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Animal Farm: Literary Devices

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Madison Cookie Bush

on 8 September 2015

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Transcript of Animal Farm: Literary Devices

Animal Farm by George Orwell

Imagery
Imagery is the term for when the author uses words or descriptions using the senses to convey a message or feeling.
Symbolism
Irony
Irony is a literary device generally used for humour, where the language used means the opposite of what is said or done.
Hyperbole
A hyperbole is an exaggeration of a statement.
Foreshadowing
Foreshadowing in a novel is to be warned about a future event or issue.
Madison Bush, Malika Lightbourne, Queen Trapp, Michael Bookert
"He repeated a number of times, 'Tactics, comrades, tactics!' skipping round and whisking his tail with a merry laugh." (Chapter 5, Page 58)
This is imagery because Squealer whisking his tail and laughing shows that he is happy and that tactics are good. The animals, seeing Squealer whisking his tail, would make them think that nothing is wrong and that he is telling the truth.

1.
"Twelve voices were shouting in anger, and they were all alike. No question, now, what had happened to the faces of the pigs. The creatures outside looked from pig to man, and from man to pig, and from pig to man again; but already it was impossible to say which was which.” (Chapter 10, Page 141)
2.
This is imagery because the pure image of the pigs sitting around a table, with humans, drinking wine, and acting exactly like humans, shows the animals and the reader just how far gone the pigs really are from their animalistic nature.

It was about this time that the pigs suddenly moved into the farmhouse and took up their residence there.” pg. 66
“And a moment later, out from the door of the farmhouse came a long file of pigs, all walking on their hind legs.” pg. 133
Foreshadowed the change back to the animals still not being in control, except the pigs.
1. The Pigs acting like humans.
“Without saying anything to the others, she (Clover) went to Mollie’s stall and turned over the straw with her hoof. Hidden under the straw were a little pile of lump sugar and several bunches of ribbon of different colours.” pg. 46
Foreshadowed Mollie leaving the farm, and not fully taking part in the rebellion.
2. Mollie's attachment to ribbons.
Symbolism is when an object, person, or situation has another meaning other than its literal meaning.
“It was about this time the pigs suddenly moved into the farmhouse and took up their residence there.” (Chapter VI)
The farmhouse symbolizes the division of power, who ever stays in the house is over the farm (Mr.Jones then Pigs)
1. The Farmhouse
“...Napoleon had never been opposed to the windmill on the contrary, it was he who had advocated it in the beginning.” (Chapter V, pg. 22)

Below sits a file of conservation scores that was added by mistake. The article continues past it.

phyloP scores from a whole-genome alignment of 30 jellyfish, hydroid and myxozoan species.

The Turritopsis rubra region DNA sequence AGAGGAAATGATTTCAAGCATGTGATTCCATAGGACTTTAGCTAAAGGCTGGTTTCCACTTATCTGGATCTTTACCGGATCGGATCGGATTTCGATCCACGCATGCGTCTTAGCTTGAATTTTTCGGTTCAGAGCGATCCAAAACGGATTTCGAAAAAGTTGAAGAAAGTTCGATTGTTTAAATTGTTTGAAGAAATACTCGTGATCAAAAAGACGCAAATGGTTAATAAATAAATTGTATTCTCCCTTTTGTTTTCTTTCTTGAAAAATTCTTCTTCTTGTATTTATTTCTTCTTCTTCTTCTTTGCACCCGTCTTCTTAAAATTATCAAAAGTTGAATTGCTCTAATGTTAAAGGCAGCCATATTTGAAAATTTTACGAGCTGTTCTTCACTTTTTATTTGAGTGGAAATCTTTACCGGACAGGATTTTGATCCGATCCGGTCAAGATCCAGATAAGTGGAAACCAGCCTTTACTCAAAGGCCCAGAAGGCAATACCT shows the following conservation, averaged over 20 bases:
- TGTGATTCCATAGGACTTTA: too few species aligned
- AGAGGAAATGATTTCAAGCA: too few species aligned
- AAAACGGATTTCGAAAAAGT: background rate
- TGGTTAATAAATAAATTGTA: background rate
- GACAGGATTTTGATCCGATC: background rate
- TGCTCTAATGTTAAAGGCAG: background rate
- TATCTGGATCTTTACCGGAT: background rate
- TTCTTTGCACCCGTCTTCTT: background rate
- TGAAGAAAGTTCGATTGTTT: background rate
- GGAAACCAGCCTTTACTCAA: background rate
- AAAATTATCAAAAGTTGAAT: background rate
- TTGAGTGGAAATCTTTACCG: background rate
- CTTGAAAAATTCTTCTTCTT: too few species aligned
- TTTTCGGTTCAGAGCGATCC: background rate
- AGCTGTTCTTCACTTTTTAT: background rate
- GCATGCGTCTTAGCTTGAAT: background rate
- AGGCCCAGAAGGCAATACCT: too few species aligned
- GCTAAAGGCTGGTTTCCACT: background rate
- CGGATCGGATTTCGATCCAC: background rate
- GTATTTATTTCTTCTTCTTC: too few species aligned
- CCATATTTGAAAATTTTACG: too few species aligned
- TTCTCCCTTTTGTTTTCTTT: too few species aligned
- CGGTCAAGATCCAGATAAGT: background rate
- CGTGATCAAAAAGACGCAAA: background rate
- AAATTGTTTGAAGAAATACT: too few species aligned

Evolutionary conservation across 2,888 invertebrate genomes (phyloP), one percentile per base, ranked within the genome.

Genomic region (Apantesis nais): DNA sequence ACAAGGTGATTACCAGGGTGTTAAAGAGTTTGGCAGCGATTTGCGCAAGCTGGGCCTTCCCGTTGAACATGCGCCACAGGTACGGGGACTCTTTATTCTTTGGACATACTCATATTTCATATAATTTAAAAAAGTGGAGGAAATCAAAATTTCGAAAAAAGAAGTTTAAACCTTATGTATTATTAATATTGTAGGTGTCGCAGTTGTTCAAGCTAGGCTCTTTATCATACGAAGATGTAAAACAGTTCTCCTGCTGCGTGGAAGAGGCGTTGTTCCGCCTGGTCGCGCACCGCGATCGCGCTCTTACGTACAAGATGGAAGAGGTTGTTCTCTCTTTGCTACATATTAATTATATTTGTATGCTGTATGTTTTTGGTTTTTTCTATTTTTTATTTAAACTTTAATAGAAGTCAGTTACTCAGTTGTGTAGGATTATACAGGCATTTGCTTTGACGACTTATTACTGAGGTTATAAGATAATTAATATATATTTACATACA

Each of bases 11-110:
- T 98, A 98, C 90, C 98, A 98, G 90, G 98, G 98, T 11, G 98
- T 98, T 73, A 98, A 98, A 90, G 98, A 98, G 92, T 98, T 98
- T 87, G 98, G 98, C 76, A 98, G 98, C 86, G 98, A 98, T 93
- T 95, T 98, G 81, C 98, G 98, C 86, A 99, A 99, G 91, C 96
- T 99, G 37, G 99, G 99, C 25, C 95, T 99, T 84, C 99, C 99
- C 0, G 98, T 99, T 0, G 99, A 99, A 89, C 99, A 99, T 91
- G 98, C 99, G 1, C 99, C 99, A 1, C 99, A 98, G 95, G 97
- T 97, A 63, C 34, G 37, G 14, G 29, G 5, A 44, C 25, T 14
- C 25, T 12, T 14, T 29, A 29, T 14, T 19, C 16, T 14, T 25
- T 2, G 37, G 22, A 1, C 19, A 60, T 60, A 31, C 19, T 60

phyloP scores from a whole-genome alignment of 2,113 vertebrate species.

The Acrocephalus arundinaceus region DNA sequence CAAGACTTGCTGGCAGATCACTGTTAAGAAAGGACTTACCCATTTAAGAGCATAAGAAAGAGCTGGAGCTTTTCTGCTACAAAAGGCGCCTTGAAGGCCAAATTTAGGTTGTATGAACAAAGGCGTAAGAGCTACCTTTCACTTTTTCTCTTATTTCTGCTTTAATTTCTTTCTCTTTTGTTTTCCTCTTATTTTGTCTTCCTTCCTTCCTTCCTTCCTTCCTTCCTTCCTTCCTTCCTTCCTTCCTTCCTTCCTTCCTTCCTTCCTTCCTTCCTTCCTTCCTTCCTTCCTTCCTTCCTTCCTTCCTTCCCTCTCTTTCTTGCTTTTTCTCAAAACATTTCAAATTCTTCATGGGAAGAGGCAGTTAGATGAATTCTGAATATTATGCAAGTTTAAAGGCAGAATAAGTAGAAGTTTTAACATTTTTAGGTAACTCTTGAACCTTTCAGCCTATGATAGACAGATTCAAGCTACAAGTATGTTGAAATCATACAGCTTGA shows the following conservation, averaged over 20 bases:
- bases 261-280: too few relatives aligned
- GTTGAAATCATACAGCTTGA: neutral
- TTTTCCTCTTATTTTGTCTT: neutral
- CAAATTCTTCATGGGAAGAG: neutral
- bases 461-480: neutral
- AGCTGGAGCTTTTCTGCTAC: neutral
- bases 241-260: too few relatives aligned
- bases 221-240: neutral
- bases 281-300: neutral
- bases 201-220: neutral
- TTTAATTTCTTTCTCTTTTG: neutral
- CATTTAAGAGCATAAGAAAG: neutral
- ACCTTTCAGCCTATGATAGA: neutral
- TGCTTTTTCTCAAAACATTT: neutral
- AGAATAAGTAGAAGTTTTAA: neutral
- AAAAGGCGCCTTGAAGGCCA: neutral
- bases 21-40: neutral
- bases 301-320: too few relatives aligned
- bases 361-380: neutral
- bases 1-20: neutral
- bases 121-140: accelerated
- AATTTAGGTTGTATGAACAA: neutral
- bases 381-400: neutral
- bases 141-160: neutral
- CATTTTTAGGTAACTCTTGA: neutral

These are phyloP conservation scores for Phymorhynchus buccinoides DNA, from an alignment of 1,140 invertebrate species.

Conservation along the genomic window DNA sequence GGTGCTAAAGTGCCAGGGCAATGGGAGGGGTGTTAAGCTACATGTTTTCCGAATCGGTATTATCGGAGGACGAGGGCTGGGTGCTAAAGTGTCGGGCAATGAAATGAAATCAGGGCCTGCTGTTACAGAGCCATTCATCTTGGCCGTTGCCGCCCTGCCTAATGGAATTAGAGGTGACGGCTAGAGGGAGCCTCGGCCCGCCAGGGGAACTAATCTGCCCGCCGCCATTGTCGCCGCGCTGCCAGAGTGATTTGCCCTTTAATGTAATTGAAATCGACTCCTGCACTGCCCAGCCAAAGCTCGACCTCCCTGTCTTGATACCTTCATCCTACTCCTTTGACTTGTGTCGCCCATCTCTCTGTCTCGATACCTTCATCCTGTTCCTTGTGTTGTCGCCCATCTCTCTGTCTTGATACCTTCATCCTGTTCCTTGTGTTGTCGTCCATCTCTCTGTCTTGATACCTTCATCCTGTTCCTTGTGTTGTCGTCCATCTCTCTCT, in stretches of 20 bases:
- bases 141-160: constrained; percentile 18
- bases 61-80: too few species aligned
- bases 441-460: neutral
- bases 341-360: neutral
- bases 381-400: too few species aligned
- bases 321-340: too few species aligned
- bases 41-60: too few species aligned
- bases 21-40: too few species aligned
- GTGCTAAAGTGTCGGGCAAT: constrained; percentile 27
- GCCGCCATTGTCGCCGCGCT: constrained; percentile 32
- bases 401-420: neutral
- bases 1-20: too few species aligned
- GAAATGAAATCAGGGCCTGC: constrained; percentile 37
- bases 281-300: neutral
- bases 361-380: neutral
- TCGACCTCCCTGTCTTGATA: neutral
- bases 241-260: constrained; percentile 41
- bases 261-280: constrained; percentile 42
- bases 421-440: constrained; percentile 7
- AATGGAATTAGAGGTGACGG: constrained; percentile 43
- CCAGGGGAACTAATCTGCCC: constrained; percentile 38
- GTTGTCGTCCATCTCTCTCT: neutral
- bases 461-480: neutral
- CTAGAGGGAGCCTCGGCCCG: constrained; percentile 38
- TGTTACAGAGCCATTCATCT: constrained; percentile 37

The windmill shows the manipulation of the pigs and how they are making this windmill for themselves.
2. The Windmill
“Silent and terrified, the animals crept back into the barn. In a moment the dogs came bounding back. At first, no one had been able to imagine where these creatures came from, but the problem was soon solved: they were the puppies who Napoleon had taken away from their mothers and reared privately. Though not yet full-grown, they were huge dogs, and as fierce-looking as wolves. They kept close to Napoleon. It was noticed that they wagged their tails to him in the same way as the other dogs had been used to do to Mr. Jones.” Chapter 5, page 21.
1.
This is irony because the original rules of the farm stated that none of them are supposed to adapt the ways of humans.
2.
“We are born, we are given just so much food as will keep the breath on our bodies, and those of us who are capable of it are forced to work to the last atom of our strength; and at the very instant that our usefulness has come to an end we are slaughtered with hideous cruelty.” pg. 6-7
Old Major really wanted to get his point across that humans are lousy and ungrateful, so that the animals would be more willing to partake in the rebellion.
1. Old Major's Speech
“His two slogans, ‘I will work harder’ and ‘Napoleon is always right,’ seemed to him a sufficient answer to all his problems.” pg. 61
No one is always right one hundred percent of the time. It’s easier for Boxer to think this though. It really shows how loyal he was to Napoleon. He never questioned whenever something changed on the farm, because apparently, “Napoleon is always right”.
2. Boxer repeating the same saying about Napoleon over and over.
“Mr. Pilkington had referred throughout to ‘Animal Farm.’ He could not of course know — for he, Napoleon, was only now for the first time announcing it — that the name ‘Animal Farm’ had been abolished. Henceforward the farm was to be known as ‘The Manor Farm’ — which, he believed, was its correct and original name.” page 53-54
This is also irony because the animals change the name of the farm from Animal Farm back to Manor Farm, despite the animals being in charge
Literary Devices
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